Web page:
Reason 1: Rising Inflation

While the Fed is talking tough, action speaks louder than words. In December, the FOMC forecast that the Fed Funds rate would rise to 0.90% in 2022 and 1.60% in 2023. Even if inflation recedes, real rates will remain in negative territory in 2022, which is inflationary.

If the cryptos are inflation barometers, they are likely to move to the upside and attract new buying in an environment where remains a clear and present danger and is rising. Inflation erodes fiat currencies’ purchasing power. Cryptos are an alternative as values are determined by buyers and sellers, with no government interference.

Reason 2: Eroding trust in fiat currencies

Fiat currencies derive their values from the full faith and credit of the governments that issue legal tender. The liquidity tsunami and stimulus tidal wave since early 2020 eroded faith and credit in governments.

Trust is critical for currency values. While the has been moving higher, it only reflects the US currency’s value against the euro, yen, pound, and a handful of fiat reserve currencies. Measuring currencies against markets across all asset classes reveals that trust has eroded along with fiat currency values.

Reason 3: Growing acceptance of the crypto class

More businesses are accepting cryptocurrencies as a means of exchange each day. Cryptos reflect the evolution of the fintech revolution, where technology has finally addressed payments and finance. As the faith in governments and traditional banking institutions declines, cryptos offer an alternative for consumers.

Square, a payments company that changed its name to Block (NYSE:) in late 2021 is headed by Jack Dorsey, who also founded the company as well as another business, Twitter (NYSE:). He left Twitter last year in order to concentrate on cryptocurrency initiatives in 2022.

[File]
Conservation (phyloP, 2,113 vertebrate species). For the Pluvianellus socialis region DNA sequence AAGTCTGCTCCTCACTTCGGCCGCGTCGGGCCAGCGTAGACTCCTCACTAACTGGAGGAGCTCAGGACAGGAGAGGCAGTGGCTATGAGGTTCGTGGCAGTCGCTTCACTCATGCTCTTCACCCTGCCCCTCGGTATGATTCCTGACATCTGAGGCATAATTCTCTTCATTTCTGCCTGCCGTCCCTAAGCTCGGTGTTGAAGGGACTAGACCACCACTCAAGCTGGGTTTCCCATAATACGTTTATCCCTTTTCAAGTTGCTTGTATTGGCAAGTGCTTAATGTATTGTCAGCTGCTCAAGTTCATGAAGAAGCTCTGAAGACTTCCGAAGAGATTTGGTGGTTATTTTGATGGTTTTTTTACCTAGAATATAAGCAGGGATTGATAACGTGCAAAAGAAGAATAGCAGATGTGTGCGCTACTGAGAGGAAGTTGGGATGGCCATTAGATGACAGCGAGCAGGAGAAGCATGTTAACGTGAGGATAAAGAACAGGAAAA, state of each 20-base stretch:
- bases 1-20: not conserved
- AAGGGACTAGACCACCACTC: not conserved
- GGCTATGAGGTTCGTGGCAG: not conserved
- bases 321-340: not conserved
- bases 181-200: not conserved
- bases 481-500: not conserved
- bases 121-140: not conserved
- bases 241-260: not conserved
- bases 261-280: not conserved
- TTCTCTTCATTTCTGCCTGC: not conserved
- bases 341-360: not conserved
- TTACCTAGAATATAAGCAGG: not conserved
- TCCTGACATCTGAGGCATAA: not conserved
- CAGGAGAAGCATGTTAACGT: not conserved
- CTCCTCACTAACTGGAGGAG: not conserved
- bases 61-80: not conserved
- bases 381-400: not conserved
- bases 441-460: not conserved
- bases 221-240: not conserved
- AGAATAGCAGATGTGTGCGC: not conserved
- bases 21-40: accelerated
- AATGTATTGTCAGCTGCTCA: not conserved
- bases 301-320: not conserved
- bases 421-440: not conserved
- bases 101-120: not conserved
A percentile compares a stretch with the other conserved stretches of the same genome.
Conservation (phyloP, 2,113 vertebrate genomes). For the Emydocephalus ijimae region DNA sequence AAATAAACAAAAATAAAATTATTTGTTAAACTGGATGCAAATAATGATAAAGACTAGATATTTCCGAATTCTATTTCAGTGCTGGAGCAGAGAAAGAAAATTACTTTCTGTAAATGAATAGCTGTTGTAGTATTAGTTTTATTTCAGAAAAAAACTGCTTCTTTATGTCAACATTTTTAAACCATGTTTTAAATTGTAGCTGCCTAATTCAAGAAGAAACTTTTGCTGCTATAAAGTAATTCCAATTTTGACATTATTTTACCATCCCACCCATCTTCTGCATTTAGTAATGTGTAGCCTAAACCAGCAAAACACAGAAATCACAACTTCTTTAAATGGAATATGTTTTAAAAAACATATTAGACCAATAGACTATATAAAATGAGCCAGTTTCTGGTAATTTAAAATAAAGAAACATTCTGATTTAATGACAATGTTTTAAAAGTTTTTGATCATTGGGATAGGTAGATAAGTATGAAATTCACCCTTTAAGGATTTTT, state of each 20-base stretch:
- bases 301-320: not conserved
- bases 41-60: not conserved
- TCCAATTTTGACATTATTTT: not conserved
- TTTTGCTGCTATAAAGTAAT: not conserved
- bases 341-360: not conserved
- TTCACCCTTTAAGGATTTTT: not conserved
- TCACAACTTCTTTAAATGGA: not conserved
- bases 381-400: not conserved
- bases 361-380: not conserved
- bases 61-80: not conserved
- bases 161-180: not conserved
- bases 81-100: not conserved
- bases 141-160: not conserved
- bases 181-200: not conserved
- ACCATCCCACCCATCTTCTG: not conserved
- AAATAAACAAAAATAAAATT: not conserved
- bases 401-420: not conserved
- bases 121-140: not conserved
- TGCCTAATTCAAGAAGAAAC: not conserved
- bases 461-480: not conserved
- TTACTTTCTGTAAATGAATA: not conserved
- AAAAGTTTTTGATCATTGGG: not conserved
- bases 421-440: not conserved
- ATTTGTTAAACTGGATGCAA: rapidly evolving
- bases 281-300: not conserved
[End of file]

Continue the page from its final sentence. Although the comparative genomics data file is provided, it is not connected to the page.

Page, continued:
In 2021, Mr. Dorsey once said that Bitcoin and cryptos will “unite the world.”

Meanwhile, more portfolios hold crypto investments as they have become more mainstream investment vehicles. The rise of portfolio allocation brings new buying to the asset class each day.

But risks remain

The leading risk is government regulation. As the asset class grows, we will hear a lot about “systemic risks” created by cryptocurrencies. However, the primary concern for governments is likely to be controlling the money supply, which translates to power.

With Apple’s (NASDAQ:) market cap rising above the $3 trillion level for the first time in early 2022, the $1.956 trillion cryptocurrency market cap on Jan. 9 is not yet an issue that would create any significant “systemic risks.”

Still, the market cap for the digital currency asset class grew by 182.18% in 2021 to the $2.166 trillion level. A similar move in 2022 would put the value of the entire asset class at nearly $4 trillion, which would set off alarm bells with regulators and government officials.

Ethereum should continue to lead Bitcoin as it is faster, more efficient, and Ethereum 2.0 is less energy intensive in a world addressing climate change. It operates under a proof of stake instead of a proof of work protocol which adds to its efficiency versus its larger cap ‘cousin.”

Nevertheless, I expect Bitcoin and Ethereum to establish higher lows over the coming weeks and months before resuming the ascent that has created untold wealth for a growing number of believers in the burgeoning crypto asset class.